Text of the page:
At 1606, the results of the multiple stages of analysis are used to identify the existence of any possible anomalies. With the current approach, both the first and second stage analyses could be used, either individually or in combination, to identify the presence of any suspicious download events. As such, the characteristics of just the anomaly time period could be used in conjunction with, or in addition to, the results of the two-time-period analysis.

Any suitable approach can be employed to analyze the data in the anomaly time period. In some embodiments, the analysis at 1604 can be premised upon the idea that normal user behavior typically involves a user accessing or downloading files from a limited number of file clusters, where the user ordinarily accesses the same files or file classifications with predictable regularity to perform the user's regular work duties. In contrast, it is less likely that the user will scan across large numbers of different files from a large number of different file clusters. Instead, this type of activity is more typical of malware or an insider threat situation that is quite different from normal user behaviors.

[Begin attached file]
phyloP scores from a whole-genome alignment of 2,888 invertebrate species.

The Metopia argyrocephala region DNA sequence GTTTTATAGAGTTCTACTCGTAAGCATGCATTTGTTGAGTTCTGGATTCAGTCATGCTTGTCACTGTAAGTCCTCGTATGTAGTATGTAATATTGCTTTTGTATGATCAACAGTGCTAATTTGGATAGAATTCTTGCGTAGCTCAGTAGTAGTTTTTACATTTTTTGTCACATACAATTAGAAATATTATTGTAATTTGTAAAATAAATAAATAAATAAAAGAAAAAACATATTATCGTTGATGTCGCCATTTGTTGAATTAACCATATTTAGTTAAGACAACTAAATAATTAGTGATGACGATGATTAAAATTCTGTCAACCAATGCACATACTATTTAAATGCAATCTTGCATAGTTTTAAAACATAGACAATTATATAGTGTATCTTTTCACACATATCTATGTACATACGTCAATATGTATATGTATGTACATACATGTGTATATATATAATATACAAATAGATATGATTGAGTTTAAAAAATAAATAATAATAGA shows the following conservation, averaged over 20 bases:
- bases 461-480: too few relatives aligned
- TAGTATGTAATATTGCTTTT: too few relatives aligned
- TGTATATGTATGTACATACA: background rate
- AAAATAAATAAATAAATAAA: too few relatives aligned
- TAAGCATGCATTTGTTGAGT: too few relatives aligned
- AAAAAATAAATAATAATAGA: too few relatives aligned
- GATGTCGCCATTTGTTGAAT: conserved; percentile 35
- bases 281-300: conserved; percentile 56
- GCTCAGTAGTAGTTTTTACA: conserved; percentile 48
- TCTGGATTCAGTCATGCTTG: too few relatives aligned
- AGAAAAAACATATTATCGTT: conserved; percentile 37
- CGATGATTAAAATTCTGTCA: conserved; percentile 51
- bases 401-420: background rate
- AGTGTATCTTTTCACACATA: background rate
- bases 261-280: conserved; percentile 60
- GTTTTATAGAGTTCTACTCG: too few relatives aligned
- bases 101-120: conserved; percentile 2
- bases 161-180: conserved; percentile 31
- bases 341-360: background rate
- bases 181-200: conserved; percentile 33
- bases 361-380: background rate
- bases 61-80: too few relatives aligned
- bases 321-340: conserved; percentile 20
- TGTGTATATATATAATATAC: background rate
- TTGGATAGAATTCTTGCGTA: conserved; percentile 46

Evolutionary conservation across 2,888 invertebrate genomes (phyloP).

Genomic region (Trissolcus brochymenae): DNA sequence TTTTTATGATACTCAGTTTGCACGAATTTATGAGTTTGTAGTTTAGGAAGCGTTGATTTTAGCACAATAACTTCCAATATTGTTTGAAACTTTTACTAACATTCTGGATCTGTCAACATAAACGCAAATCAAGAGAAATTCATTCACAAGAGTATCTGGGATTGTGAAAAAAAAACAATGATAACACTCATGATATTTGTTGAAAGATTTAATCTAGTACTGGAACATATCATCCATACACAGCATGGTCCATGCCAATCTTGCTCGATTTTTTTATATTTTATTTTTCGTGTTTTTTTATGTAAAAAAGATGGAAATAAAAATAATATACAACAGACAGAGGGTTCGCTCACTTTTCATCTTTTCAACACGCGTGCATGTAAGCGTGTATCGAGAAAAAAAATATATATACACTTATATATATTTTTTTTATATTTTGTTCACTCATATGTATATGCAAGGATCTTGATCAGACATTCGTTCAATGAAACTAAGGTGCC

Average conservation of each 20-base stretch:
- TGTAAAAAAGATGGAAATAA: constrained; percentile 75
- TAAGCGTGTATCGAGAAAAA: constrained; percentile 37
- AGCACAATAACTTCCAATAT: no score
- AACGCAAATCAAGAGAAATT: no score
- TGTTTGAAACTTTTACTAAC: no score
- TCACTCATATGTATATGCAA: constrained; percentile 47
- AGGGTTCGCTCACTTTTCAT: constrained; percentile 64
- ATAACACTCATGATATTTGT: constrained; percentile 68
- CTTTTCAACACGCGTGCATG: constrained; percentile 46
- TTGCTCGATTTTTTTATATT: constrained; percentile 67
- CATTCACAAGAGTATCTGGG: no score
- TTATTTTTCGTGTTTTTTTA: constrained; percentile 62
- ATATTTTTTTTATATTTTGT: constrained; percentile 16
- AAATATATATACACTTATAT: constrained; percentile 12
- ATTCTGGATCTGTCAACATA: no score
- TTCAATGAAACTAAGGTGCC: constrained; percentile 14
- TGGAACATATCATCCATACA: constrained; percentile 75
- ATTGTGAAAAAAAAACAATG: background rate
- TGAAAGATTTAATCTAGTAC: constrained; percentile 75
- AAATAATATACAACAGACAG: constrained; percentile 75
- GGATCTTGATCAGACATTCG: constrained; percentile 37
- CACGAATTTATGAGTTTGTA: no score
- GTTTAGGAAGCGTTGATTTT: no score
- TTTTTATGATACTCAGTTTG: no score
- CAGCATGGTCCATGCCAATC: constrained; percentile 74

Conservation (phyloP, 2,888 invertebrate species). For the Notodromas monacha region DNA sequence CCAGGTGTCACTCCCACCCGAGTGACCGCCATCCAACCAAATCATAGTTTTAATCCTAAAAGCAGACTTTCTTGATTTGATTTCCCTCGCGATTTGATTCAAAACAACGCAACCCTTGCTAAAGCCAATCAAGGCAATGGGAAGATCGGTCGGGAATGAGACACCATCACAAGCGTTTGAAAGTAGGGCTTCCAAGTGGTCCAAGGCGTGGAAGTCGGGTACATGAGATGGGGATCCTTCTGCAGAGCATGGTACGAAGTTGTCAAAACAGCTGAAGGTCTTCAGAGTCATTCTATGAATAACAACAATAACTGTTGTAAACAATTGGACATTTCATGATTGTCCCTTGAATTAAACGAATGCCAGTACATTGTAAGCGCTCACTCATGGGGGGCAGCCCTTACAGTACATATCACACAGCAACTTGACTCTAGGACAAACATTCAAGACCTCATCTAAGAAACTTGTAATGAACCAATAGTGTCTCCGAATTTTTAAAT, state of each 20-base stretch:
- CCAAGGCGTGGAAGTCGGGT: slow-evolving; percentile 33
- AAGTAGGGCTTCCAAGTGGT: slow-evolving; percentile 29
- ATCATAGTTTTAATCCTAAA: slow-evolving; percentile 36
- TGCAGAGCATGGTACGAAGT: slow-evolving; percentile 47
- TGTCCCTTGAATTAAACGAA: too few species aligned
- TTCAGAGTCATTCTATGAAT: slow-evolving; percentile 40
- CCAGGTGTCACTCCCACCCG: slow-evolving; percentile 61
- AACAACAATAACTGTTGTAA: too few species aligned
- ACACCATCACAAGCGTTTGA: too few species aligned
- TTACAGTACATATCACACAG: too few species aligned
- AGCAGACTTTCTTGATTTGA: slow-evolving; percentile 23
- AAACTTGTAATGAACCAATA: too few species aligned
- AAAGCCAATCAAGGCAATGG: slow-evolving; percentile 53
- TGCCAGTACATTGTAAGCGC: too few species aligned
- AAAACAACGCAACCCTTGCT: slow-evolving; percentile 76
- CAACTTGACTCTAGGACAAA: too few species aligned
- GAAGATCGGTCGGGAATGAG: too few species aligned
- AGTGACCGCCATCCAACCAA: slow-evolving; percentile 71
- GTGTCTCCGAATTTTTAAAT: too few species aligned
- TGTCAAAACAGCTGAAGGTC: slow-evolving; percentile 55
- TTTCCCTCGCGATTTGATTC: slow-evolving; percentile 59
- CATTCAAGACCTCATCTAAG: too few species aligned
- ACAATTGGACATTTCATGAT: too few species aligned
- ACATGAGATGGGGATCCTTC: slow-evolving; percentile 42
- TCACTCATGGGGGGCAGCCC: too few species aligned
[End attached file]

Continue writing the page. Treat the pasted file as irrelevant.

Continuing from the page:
Therefore, the analysis of the anomaly time period can be performed by looking at the distribution of weights in the vector for the anomaly time period using an entropy function. If the analysis of the user interactions indicates that the user has obtained a large number of files from different file clusters, then this is indicative of a suspicious download situation. On the other hand, if the analysis of the user interactions indicates that the user has obtained a files from a small number of file clusters, then this is less indicative of a suspicious download situation.